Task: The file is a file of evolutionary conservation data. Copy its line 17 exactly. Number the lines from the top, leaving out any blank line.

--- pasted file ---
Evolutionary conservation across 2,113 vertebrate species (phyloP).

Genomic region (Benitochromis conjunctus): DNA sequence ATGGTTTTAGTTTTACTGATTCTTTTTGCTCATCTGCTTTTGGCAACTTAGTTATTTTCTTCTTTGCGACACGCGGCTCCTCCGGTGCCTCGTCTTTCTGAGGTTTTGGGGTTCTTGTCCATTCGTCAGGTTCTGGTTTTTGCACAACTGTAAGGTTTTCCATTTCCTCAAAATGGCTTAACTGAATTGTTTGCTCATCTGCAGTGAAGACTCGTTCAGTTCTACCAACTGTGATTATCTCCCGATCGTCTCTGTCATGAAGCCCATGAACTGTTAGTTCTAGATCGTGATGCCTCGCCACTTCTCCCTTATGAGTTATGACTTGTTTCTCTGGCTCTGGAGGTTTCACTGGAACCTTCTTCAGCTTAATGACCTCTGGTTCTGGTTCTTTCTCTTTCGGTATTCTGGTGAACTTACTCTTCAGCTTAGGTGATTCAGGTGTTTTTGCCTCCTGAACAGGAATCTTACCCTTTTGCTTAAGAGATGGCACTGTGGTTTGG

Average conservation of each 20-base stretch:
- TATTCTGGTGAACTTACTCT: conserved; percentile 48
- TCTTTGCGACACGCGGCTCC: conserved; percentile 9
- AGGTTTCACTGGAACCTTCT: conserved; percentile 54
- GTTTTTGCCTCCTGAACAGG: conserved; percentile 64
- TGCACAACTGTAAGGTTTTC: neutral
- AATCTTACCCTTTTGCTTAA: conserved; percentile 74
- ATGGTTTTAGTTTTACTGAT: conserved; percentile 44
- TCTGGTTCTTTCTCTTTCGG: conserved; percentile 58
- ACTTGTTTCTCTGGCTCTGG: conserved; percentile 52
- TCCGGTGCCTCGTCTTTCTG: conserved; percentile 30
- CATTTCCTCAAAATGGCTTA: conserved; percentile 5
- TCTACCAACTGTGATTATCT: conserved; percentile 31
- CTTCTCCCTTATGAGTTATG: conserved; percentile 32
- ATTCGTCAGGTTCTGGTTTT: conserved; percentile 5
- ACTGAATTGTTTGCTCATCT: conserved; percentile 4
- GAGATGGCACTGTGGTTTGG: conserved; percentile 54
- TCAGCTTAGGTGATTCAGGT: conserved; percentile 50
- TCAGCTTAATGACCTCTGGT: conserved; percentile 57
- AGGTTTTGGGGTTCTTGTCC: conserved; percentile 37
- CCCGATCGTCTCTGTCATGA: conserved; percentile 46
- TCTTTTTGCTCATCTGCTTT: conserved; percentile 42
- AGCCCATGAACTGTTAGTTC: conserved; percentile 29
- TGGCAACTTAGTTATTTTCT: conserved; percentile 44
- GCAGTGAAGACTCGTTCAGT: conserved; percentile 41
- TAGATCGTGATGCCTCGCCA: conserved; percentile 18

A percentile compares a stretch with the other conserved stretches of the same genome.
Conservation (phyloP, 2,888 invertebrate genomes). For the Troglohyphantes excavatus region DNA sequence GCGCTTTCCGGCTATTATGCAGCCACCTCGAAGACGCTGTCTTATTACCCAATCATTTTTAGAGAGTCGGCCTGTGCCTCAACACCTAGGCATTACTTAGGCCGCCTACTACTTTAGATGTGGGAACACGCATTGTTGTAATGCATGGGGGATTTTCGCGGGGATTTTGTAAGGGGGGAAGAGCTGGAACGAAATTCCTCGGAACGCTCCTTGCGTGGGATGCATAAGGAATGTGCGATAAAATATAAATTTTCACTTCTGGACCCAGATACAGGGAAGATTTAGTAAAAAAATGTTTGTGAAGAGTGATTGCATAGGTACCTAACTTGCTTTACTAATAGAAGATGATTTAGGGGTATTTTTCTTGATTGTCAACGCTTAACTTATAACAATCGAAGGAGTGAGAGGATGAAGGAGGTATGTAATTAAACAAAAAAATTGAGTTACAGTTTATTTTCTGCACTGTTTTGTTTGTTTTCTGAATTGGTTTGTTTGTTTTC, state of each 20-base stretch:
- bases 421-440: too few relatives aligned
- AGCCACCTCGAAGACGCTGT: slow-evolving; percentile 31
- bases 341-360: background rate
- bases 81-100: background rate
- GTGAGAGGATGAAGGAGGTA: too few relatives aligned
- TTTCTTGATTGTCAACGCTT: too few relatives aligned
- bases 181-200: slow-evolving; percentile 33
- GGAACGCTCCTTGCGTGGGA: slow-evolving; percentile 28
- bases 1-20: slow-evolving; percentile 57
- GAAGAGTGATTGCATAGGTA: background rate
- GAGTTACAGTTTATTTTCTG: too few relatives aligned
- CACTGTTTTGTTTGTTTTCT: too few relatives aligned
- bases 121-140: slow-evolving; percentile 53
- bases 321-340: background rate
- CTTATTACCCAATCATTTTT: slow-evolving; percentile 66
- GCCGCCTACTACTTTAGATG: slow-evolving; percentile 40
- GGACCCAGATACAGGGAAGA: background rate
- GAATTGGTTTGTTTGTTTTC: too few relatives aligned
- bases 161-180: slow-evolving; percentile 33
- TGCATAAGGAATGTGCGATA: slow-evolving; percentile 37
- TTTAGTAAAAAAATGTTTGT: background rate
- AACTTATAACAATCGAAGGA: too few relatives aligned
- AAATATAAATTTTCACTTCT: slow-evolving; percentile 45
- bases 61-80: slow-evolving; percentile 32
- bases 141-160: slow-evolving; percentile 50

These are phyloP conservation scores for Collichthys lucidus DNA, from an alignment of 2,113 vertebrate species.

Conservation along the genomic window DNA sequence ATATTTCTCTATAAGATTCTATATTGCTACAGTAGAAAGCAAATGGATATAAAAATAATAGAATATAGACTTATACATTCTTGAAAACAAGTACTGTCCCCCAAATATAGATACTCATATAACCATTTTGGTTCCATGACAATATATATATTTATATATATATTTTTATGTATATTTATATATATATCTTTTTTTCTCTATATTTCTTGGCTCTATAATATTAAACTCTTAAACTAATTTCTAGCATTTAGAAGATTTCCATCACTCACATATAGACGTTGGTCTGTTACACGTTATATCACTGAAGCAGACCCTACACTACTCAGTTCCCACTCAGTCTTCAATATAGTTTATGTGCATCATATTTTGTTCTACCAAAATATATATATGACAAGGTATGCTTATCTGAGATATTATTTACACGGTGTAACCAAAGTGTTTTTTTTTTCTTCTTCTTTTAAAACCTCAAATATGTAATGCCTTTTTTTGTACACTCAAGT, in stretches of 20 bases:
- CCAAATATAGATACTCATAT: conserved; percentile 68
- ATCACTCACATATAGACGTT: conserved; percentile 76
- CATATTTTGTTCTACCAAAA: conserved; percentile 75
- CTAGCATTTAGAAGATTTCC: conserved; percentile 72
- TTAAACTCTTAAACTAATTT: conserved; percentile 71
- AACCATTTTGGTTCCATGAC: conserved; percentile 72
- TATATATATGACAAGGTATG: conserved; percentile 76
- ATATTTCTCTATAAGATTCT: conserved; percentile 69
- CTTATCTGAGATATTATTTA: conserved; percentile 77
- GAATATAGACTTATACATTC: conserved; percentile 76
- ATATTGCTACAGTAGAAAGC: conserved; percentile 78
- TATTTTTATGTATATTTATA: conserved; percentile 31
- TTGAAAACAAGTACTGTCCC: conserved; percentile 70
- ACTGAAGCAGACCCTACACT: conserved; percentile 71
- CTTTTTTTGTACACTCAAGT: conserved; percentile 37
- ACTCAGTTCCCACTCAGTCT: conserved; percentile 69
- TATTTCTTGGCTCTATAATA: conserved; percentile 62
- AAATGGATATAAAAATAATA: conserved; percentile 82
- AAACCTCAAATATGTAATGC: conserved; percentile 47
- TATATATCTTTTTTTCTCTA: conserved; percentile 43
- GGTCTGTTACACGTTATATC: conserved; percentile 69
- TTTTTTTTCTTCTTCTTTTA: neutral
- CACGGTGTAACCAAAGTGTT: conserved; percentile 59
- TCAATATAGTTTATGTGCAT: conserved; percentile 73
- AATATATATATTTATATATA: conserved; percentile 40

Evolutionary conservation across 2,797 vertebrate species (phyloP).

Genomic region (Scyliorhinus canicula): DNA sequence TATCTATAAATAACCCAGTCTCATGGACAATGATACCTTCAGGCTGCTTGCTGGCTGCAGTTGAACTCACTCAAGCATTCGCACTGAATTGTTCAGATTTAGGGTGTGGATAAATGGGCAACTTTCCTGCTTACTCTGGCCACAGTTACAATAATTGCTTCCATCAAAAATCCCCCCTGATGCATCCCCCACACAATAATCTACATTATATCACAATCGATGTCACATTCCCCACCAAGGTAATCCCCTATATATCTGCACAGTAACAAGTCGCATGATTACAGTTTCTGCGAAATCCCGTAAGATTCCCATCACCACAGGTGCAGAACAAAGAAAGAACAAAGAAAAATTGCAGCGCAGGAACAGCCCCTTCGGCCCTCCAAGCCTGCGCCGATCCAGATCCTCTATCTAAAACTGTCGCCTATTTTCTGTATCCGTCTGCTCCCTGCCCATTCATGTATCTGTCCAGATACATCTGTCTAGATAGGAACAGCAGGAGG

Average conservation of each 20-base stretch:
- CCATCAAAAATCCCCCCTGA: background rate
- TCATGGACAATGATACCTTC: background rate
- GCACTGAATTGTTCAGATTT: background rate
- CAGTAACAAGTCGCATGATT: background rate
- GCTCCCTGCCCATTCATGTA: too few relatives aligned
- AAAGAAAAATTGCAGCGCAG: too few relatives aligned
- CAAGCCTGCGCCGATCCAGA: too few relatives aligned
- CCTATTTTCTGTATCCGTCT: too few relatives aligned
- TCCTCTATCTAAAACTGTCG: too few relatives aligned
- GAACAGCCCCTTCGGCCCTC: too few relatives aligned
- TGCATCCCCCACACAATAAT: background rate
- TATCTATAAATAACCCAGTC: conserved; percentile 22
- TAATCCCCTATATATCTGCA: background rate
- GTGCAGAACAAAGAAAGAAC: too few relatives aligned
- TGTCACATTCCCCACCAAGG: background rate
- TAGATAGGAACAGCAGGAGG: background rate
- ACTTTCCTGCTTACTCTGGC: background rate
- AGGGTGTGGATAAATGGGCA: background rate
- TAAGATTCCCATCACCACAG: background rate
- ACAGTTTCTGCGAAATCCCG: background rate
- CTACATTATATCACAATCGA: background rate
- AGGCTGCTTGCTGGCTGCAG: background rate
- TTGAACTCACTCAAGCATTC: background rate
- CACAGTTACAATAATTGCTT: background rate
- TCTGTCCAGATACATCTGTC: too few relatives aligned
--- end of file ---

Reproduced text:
- ATTCGTCAGGTTCTGGTTTT: conserved; percentile 5